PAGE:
The Lustrous Copper is rather common at Lang and Donner, but rare at Castle Peak. It occurs along roadsides and trails and males often perch territorially in the middle of the road, where they are incredibly conspicuous. Both sexes visit flowers freely, including Aster and other small Composites, Clovers , Field Peppergrass and Pussy Paws. There is one brood in late spring-early summer, usually emerging and disappearing before Edith's Copper in the same places.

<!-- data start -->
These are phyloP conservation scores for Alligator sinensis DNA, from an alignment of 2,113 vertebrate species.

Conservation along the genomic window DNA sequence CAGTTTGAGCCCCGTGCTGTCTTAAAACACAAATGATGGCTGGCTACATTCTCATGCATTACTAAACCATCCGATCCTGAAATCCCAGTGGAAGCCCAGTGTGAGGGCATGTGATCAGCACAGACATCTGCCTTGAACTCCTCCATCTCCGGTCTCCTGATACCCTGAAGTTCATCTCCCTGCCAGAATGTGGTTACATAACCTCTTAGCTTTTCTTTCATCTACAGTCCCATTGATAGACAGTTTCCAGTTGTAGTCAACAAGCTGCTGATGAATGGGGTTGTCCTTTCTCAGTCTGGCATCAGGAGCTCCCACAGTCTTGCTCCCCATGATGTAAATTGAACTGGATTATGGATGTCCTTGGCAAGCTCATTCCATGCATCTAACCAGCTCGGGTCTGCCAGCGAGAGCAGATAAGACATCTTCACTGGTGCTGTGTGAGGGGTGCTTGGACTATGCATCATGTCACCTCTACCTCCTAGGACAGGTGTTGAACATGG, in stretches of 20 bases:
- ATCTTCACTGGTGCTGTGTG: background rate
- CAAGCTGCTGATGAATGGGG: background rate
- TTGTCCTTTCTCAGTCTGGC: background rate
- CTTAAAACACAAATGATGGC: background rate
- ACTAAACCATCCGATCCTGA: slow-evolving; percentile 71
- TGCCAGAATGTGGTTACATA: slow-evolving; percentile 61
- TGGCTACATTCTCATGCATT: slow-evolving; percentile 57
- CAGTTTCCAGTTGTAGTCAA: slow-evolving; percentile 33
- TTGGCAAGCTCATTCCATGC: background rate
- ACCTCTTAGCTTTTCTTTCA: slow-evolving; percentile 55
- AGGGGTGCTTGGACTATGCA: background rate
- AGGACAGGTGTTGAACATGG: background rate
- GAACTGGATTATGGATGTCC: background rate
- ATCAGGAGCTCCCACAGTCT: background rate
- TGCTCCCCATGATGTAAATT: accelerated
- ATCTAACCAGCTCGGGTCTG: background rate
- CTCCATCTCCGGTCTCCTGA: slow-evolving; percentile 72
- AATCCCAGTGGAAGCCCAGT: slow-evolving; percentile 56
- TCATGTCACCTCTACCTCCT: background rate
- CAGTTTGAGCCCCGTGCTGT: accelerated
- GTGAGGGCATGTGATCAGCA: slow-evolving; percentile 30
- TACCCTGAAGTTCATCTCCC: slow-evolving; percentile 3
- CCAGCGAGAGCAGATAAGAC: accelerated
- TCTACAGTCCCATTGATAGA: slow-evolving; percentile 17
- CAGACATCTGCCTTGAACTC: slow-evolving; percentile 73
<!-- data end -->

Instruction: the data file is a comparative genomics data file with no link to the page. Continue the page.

The only confirmed host of this species in our sites, and through most of its California range, is Sheep Sorrel (Rumex acetosella). Above tree-line it breeds on Alpine Sorrel, Oxyria digyna, but has not been found using it on Castle Peak though the plant is not uncommon there. This is rather mysterious. Oxyria is native, but occupies roughly 5% of the range of the Lustrous Copper. In the other 95% it uses Sheep Sorrel (unless there are other, undocumented hosts). But Sheep Sorrel is thought to be an Old World weed naturalized in California, certainly no earlier than the Mission Period. Is it possible that a single-brooded montane butterfly underwent so explosive a range expansion in so little time in response to a naturalized weed?